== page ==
We begin with some entrees to share and can’t resist as always to order the Escargots or snails cooked in their shells with garlic butter, chicken liver and pork pate, prawns marinated in garlic and cooked in a sizzling pot of oil, crepe filled with chicken and mushrooms and French baguette as a side. The entrees were delicious, fresh, flavourful and nicely presented. The prawns cooked in garlic and oil and the crepe filled with chicken and mushroom were so divine we ordered another round as one is a bit too petite for a group of greedy and hungry people to share. Next we dive into our mains of Duck breast with a cherry and Kirsch sauce on a gratin of potatoes, Grilled veal steak served with a spicy mango salsa and Jasmine rice, Steamed Moules marinierres a la charentaise or mussels cooked with garlic, shallots, wine and parsley, Char-grilled lamb cutlets with herbs, Mash potatoes and ratatouille, Seafood in a creamy served in puff pastry and fries and for moi I enjoyed the Chateaubriand bearnaise and pomme frites. While all dishes were lovely and tastefully presented I must say that the Seafood in a creamy sauce and Chateaubriand stood out the most as did the Duck breast and its delightful accompaniment of gratin of potatoes.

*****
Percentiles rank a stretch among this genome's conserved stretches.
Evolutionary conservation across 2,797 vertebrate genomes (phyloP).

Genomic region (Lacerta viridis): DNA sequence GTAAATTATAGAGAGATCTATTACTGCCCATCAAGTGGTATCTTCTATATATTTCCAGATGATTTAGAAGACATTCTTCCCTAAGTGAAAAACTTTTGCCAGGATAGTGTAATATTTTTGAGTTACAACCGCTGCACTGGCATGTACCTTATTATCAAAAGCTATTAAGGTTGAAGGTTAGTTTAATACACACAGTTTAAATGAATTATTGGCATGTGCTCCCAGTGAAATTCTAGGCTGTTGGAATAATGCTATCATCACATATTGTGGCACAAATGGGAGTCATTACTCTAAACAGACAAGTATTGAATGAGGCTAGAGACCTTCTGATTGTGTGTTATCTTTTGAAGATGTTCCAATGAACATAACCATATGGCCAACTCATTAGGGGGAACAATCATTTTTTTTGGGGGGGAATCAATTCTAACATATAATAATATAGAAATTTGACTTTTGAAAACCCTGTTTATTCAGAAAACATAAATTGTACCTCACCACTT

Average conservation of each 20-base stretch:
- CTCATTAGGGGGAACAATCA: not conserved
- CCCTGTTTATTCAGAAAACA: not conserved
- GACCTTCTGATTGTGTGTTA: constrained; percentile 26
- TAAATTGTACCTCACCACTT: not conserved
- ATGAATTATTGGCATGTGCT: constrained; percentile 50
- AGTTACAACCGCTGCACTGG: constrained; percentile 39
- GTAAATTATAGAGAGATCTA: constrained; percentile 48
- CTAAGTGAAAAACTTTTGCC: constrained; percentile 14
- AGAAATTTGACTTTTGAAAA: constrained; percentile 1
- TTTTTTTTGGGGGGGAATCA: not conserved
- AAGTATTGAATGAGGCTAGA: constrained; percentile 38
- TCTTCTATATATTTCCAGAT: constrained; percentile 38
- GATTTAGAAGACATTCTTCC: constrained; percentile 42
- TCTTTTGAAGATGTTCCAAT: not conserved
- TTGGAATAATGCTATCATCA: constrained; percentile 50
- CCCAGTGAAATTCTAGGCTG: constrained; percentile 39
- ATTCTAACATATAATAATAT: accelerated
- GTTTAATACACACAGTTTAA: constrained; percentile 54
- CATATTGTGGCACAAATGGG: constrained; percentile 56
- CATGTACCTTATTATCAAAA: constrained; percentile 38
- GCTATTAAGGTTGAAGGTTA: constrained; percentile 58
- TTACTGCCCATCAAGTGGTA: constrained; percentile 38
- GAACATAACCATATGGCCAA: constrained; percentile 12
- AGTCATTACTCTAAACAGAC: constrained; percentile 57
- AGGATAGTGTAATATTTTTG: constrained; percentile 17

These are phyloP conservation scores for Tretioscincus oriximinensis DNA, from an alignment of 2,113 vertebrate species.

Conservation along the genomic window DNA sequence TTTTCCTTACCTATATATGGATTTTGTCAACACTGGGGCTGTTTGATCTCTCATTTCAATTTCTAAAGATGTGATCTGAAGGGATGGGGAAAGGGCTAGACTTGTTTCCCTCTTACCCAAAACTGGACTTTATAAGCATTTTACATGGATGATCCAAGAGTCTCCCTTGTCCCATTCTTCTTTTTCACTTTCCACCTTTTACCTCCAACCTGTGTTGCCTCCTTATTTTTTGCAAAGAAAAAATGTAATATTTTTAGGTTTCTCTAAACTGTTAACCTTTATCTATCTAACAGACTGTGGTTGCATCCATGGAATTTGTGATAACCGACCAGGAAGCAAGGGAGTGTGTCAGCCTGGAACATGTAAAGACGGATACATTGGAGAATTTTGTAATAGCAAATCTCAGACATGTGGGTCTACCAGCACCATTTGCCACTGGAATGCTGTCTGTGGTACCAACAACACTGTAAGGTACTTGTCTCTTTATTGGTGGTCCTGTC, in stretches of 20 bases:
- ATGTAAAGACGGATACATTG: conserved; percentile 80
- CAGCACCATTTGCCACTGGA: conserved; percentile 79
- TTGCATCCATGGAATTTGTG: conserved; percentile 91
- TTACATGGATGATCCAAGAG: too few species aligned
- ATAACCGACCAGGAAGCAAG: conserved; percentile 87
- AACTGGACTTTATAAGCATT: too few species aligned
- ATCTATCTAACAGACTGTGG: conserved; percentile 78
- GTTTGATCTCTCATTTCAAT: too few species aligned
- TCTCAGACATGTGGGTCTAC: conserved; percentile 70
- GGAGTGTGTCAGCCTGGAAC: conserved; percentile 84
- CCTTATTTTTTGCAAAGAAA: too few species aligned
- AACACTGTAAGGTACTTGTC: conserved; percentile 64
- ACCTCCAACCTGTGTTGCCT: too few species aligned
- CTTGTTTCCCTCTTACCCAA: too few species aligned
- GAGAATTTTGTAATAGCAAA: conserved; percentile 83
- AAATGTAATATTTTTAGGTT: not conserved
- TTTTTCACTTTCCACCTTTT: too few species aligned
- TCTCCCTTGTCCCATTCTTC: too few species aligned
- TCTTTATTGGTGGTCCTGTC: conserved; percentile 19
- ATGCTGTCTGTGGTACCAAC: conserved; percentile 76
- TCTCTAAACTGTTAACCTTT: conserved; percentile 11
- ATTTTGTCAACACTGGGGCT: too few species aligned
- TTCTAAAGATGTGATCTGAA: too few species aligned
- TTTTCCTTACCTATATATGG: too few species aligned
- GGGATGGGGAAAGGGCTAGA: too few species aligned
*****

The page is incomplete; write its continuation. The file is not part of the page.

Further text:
After a short interlude it was time for dessert and how could we resist the tempting and sensational Crepe Suzette set to flame before our eyes for extra dramatic effect and flavour. The crepes were limp and so delicate from the caramelised sugar and orange liqueur left us wanting more as did the luscious and heavenly Belgian Chocolate tarte and Grand Marnier Creme Brulee accompanied by vanilla ice-cream and strawberries. We also enjoyed with our meal a lovely Sauvignon Blanc by the predictable and amusing label of La Guillotine from the very European inspired Adelaide Hills region and pourqui pas! It went down quite nicely with our dinner – Santez!